TechChange is celebrating April 8th as the day when three years ago key provisions of President Obama’s Open Government Directive were due. They are asking for participants to share what open government means to them during their Tweet Storm with the hashtag #OpenGovIs.
Perhaps part of the #opengovday conversation should discuss the US IATI implementation plan, which as InterAction points out
, might result with agencies already ahead of the game waiting around for others to catch up, and also makes geo-coding of data optional. If you want to see the some of the benefits of geo-coding data, keep an eye out for the results from the AidData Map-Off
going on right now.
A new campaign to Make Budget Public Now!
Includes a nice video on why budget information should be available and in what formats.
Let’s talk about the dollar bill
As I sit down this time of year to crank out my taxes and look back at my finances from the last year, I think, as I do almost every year, “Where did all that money go?!” A question I’m sure many are asking as the OECD DAC reported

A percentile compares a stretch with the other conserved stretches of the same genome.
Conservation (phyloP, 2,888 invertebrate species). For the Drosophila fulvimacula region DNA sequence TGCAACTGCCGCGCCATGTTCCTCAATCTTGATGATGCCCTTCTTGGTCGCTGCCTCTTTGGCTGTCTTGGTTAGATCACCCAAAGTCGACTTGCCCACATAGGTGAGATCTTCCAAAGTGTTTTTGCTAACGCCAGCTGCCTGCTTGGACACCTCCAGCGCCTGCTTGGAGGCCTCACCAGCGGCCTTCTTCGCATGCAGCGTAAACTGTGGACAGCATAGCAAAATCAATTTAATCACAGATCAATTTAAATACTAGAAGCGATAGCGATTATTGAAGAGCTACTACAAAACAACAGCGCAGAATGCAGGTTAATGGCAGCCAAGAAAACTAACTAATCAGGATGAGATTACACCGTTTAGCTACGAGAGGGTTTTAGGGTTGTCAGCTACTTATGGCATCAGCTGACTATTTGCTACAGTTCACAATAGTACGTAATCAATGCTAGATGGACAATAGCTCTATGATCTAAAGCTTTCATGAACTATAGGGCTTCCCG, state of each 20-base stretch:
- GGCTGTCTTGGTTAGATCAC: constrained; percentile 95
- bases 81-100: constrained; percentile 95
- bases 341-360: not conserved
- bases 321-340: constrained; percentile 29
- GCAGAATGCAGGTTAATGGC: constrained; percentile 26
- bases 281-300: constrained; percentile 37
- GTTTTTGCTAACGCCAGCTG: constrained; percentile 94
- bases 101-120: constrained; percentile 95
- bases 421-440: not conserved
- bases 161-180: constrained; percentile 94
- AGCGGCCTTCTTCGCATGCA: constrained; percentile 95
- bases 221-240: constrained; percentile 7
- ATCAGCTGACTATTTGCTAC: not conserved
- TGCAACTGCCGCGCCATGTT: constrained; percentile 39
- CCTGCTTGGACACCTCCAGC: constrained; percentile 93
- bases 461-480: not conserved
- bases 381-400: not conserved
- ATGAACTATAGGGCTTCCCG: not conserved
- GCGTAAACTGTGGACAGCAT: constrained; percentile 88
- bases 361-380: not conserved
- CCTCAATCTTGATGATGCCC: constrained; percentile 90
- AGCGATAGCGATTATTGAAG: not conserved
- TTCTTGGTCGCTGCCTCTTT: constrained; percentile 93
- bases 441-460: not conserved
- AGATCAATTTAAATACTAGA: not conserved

that aid fell by 4% last year, the second decline in two years.
Apparently not as much of it is going towards the world’s poorest countries as aid has begun shifting towards middle-income countries such as India, China, and Vietnam.
Even with the decline in funding, World Bank President Jim Kim spoke
last week calling for an end to extreme poverty by 2030. For that to happen, the current trend in declining aid overall, and the shift from serving the poorest to middle-income countries would need to make a quick 180°. Kim encouraged
countries to follow those, such as the UK, who have been able to increase aid spending, as soon as their budgets allow.
The BRICS, however, are looking to start
their own development bank and play an even stronger role in aid. This might help fill in the gaps made by the decline in ODA, although some are still skeptical
about the role of the BRICS what they could achieve.